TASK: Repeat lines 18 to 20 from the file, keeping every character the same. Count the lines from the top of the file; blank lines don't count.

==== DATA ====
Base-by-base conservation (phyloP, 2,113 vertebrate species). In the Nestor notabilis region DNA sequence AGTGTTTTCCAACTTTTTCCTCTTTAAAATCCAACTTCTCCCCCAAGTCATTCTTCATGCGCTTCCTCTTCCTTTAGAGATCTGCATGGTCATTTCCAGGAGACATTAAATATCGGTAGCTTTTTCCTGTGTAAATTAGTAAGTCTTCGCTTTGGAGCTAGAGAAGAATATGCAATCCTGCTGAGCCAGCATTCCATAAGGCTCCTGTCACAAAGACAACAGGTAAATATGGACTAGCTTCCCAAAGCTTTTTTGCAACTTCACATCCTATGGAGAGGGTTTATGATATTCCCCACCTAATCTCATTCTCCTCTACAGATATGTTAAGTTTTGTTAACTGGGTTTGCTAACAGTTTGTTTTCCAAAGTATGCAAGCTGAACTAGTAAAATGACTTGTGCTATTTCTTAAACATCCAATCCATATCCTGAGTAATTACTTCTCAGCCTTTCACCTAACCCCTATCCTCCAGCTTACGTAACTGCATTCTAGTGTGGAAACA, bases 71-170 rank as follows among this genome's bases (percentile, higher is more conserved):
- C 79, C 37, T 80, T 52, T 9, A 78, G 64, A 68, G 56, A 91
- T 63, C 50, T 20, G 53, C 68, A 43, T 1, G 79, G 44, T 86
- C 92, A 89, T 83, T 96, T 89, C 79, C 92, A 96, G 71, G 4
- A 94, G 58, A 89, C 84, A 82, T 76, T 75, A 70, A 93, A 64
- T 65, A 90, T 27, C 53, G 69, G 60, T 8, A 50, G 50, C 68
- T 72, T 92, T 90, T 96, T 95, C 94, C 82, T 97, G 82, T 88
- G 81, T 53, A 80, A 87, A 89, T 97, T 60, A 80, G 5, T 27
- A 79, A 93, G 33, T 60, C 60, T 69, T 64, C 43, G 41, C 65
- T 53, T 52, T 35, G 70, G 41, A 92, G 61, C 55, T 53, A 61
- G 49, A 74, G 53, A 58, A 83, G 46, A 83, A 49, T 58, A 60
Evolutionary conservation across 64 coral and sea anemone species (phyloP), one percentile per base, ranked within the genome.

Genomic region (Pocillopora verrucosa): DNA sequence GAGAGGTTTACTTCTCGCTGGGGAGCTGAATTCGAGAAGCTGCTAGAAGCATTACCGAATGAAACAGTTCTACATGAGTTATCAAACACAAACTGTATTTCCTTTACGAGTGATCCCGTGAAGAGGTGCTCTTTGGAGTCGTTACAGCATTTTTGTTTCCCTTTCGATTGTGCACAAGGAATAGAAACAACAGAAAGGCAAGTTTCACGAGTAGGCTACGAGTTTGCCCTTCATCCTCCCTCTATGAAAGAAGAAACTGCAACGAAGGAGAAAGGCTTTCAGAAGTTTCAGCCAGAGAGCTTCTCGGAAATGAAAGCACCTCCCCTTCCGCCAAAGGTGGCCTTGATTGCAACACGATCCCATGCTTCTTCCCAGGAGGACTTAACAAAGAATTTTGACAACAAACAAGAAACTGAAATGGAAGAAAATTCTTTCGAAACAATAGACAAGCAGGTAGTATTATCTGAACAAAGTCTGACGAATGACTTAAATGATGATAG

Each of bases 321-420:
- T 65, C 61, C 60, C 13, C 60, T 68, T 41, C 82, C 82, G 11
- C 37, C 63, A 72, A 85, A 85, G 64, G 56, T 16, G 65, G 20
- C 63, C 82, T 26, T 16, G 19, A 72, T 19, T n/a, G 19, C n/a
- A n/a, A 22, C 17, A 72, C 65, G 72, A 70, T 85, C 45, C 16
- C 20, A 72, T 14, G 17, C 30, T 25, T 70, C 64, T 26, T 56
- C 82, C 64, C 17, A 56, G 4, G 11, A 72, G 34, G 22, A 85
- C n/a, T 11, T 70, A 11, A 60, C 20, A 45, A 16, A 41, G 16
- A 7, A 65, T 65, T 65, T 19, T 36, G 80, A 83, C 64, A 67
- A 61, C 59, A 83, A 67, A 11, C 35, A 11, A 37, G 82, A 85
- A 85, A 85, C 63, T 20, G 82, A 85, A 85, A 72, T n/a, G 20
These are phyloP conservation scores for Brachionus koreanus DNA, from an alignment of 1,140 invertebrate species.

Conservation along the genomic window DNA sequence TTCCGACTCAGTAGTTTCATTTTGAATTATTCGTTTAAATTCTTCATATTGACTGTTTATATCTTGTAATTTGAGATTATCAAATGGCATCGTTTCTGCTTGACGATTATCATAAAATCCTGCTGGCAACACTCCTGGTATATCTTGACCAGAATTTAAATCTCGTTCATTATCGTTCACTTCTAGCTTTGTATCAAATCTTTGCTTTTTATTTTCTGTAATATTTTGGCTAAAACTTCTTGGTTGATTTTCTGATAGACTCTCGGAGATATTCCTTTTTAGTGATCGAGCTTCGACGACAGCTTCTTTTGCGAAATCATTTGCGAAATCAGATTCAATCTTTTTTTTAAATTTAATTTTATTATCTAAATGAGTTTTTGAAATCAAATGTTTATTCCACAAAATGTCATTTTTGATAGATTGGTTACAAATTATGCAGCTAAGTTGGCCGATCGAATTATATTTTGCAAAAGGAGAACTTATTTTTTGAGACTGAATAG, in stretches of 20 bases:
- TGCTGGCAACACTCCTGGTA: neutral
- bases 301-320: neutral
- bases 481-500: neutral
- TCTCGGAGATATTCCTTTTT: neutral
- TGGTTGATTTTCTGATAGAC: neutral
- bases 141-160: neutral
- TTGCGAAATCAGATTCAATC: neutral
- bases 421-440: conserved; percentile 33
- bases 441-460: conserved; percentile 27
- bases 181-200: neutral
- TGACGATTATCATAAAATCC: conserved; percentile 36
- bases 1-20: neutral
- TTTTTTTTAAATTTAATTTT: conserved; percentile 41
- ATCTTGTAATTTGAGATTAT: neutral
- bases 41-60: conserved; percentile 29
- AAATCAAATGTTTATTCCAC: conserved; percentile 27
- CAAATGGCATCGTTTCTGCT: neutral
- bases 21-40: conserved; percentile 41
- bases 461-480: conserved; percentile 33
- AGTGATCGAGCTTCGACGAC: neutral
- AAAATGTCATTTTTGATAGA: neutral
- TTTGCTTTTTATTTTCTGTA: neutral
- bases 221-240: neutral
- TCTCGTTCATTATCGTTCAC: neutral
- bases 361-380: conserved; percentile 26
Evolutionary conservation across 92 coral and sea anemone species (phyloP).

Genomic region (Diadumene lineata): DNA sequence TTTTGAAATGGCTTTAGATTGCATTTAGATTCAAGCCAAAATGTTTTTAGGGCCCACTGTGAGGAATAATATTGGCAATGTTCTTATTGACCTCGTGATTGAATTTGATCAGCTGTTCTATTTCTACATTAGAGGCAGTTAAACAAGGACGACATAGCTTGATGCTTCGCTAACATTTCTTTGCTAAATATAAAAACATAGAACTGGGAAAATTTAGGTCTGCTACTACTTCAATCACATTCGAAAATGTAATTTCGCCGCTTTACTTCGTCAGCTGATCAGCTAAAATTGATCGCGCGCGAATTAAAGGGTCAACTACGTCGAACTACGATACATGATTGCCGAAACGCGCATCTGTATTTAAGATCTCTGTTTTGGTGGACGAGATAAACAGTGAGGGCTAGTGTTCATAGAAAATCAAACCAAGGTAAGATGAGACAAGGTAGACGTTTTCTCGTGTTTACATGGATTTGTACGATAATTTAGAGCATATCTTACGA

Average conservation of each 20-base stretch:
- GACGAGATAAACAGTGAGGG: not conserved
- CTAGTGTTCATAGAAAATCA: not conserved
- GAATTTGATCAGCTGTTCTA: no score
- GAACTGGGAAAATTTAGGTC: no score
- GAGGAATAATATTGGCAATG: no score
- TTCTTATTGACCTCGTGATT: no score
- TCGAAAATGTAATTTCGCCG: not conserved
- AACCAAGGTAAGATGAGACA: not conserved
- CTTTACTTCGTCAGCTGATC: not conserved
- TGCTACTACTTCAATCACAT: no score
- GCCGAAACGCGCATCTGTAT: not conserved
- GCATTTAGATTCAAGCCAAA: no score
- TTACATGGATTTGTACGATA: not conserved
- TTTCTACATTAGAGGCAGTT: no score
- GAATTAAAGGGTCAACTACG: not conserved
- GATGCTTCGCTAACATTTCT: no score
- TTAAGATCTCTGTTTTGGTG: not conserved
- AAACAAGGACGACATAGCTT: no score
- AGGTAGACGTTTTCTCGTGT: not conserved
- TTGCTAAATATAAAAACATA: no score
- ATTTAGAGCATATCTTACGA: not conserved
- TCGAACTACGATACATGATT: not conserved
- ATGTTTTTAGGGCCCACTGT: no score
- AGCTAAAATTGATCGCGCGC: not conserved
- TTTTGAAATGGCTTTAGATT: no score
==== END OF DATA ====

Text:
- A n/a, A 22, C 17, A 72, C 65, G 72, A 70, T 85, C 45, C 16
- C 20, A 72, T 14, G 17, C 30, T 25, T 70, C 64, T 26, T 56
- C 82, C 64, C 17, A 56, G 4, G 11, A 72, G 34, G 22, A 85